Revell 1/72 P-36C Hawk

KIT #: H-677
PRICE: $1.30
DECALS: One option
REVIEWER: Scott Van Aken
NOTES: Part of a set of three that included a MC.200 and P-26


The Curtiss P-36 Hawk, also known as Curtiss Hawk Model 75, was a U.S.-built fighter aircraft of the 1930s. A contemporary of the Hawker Hurricane and Messerschmitt Bf 109, it was one of the first fighters of the new generation sleek monoplanes with extensive use of metal in construction and powerful piston engines. Obsolete at the onset of World War II and best known as the predecessor of the Curtiss P-40, the P-36 saw only limited combat with the United States Army Air Forces but was extensively used by the French Air Force and also by British Commonwealth and Chinese air units. Several dozen also fought in the Finnish Air Force against the Soviet Red Air Force. With around 1,000 aircraft built, the P-36 was a major commercial success for Curtiss.


The Revell kit of the P-26 was released in the later 1960s along with several other 1/72 aircraft such as the P-26, Tempest, Wildcat, Macchi C.200, PZL P.11c, P-40E and a number of others that for a while, were among the best done. All of these kit are some of the best in this scale from this time period. Not ultra-detailed, they are missing any wheel bay detail (if appropriate), have but a pilot figure to fill the cockpit and are not exactly parts intensive.

However, they are accurate in shape and well engineered. The P-36 consists of a one-piece lower wing with the dihedral built into it. The wheels are a single piece, with the main gear molded into the gear door. This allows a hub to be fitted to the 'outside', allowing the wheels to turn. A fairly nice engine is provided and this fits into the cowling which in turn

is fitted with a nicely done prop. The canopy is fairly well done and in several sections. The windscreen has a tab that fits into a slot in the upper fuselage. The lone option is to have shell collectors fitted under the wings. Since the holes are already drilled, most will put them on. This is all complemented by a simple, but sturdy stand.

Instructions for the time were well done with generic color information and markings for this one may well have been Finnish AF, but I don't really recall.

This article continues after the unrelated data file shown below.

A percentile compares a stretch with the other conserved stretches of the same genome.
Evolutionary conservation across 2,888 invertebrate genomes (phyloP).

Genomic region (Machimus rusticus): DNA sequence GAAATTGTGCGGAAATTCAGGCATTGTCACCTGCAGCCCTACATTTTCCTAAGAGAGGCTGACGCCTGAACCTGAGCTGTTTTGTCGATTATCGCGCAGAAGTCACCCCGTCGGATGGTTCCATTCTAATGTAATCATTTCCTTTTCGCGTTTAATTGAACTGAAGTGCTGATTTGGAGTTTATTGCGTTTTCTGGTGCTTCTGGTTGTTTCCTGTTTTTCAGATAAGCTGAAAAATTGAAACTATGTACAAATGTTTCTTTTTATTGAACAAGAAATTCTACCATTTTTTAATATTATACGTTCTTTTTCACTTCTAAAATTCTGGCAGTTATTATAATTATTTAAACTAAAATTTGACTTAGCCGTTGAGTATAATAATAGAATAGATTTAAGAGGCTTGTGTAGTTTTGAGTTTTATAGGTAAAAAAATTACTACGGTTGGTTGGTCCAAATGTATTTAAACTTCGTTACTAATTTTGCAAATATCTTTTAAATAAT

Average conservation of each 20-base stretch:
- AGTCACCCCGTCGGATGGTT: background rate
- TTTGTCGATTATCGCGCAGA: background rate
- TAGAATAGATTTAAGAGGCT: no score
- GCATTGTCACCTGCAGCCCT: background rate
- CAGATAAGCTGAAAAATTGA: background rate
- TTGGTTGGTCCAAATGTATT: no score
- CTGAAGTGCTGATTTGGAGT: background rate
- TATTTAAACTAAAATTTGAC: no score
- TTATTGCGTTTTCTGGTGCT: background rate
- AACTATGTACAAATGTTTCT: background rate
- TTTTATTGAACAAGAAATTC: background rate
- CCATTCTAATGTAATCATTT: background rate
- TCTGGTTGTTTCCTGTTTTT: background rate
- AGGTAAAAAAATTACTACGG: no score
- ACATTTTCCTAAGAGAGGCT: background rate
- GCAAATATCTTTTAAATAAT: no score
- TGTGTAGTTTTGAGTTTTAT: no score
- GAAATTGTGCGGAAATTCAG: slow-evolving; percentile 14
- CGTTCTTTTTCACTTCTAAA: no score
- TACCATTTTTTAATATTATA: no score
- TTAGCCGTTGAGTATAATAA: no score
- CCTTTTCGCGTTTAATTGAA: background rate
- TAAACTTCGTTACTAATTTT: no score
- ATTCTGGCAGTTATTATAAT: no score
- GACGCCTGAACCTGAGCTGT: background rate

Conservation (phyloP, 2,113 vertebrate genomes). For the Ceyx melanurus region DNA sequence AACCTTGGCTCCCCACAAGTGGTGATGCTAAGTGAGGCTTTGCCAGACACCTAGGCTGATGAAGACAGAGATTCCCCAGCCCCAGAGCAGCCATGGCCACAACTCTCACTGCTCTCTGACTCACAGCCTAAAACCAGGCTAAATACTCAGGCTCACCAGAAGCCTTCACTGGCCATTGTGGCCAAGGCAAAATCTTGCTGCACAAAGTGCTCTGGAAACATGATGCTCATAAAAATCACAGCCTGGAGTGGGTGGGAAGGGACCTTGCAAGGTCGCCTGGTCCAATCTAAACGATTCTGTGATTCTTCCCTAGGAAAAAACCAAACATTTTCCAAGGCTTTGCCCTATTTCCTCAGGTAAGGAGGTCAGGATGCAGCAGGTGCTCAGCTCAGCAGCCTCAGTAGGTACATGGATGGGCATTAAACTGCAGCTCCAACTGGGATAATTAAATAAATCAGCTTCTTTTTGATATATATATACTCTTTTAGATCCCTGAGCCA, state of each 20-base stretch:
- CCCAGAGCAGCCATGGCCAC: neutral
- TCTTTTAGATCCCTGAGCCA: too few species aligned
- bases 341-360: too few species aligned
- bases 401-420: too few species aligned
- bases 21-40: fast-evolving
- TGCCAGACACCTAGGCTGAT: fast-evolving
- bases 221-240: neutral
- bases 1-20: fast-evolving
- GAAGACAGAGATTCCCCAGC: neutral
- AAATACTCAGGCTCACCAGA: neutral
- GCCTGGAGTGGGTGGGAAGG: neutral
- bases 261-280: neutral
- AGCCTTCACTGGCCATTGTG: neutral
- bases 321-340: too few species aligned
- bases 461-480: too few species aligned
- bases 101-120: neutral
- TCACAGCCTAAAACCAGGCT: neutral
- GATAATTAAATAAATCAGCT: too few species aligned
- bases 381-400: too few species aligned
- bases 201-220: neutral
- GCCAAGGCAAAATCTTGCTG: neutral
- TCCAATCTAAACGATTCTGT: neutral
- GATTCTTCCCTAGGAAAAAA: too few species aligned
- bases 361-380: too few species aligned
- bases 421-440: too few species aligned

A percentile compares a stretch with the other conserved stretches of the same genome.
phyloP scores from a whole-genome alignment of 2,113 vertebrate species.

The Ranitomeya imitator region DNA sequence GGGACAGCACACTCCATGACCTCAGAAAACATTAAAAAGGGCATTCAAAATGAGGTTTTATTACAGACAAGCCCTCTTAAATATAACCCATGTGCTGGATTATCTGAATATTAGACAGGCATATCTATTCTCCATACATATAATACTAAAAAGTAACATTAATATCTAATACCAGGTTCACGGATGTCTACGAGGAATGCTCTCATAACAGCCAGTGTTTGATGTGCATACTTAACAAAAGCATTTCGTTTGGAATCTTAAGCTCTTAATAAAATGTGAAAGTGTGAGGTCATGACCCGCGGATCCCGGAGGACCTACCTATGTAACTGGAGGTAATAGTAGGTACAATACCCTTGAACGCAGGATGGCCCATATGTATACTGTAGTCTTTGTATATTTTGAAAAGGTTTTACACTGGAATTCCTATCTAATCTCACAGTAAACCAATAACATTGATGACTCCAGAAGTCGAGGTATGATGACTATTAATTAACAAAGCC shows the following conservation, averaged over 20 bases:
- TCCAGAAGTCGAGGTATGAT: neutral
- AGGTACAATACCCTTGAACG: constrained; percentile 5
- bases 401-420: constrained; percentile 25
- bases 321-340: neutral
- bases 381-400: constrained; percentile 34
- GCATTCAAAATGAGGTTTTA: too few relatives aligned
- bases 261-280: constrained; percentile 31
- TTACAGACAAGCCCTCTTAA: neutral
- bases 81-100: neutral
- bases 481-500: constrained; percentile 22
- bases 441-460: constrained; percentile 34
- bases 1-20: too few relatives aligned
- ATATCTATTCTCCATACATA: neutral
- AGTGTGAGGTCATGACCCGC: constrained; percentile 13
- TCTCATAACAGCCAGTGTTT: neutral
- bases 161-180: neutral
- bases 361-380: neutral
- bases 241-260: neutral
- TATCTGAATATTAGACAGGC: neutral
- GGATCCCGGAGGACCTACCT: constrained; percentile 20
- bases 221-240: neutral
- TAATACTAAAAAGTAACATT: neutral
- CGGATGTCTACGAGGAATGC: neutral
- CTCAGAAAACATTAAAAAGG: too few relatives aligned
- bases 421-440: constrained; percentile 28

This kit was built back in the dim past, before my skills were properly honed to the razor sharp level they are today. It was after I'd learned to scrape seams, use sandpaper and filler so it isn't that big a disaster!

First thing I did was to paint all the 'inside' bits with good old Testors Chromate Green. Yes, it isn't the correct shade, but back in 1980 or so, that wasn't really a concern. Neither was totally cleaning up the parts once removed from the sprues, but what the hey, we all went through that stage and some are still there!

With the inside bits painted, the fuselage halves were glued together as were the wings. These were then glued in place along with the one-piece tail planes. The fit of the wings is excellent with nearly no filler needed and none on the upper wing root. One does have to be sure to trap the tail wheel between fuselage halves at this time. The engine was painted and cemented into the cowling, which was tacked onto the forward fuselage.

Landing gear were glued in place minus the tires and hubs and the windscreen and canopy were glued in place. I also glued on the spent shell trays. The tail wheel doors and little 'knuckle' doors were also left off. The clear bits were then masked (including the left off quarter light windows) and it was time to paint.


I have always liked those experimental camo schemes that were applied to the P-36 and with a Microscale decal sheet containing those markings in hand, I went for it. Now you have to realize that this sheet was pre-FS595 and so the colors provided were generalizations. In the following decades, more information on the exact shades has come to light so many of these colors are no longer considered correct. However, back then I did what I could with the information provided.

First, the canopy area and the center part of the fuselage along with the prop and gear doors were painted with Testors non-buffing aluminum. A small section of the fuselage was masked as that would be where the unit badges would go. I then started painting the various colors according to the instructions. Some were mixed and some were straight from the bottles. At this time, I was using Gunze acrylics almost exclusively and so that is what was sprayed on. There was a LOT of masking done to get these things done properly and that is what took most of the work. I started with the lighter shades and masked over them as the painting progressed.

Once it was done, I applied the few markings from the sheet that were needed.


The usual touch up painting was needed and the last pieces were glued in place. This consisted mostly of gear doors, the wheels and hubs, the rear quarter windows and the prop.


And there you have it. I know this kit is not the most detailed, but it is still quite accurate and can be found without too much trouble, though I know you'll fork over more than 85 cents for it. If you are looking for a relatively easy build or something that you can add extra detail to, then this would be an excellent place to start.


May 2008


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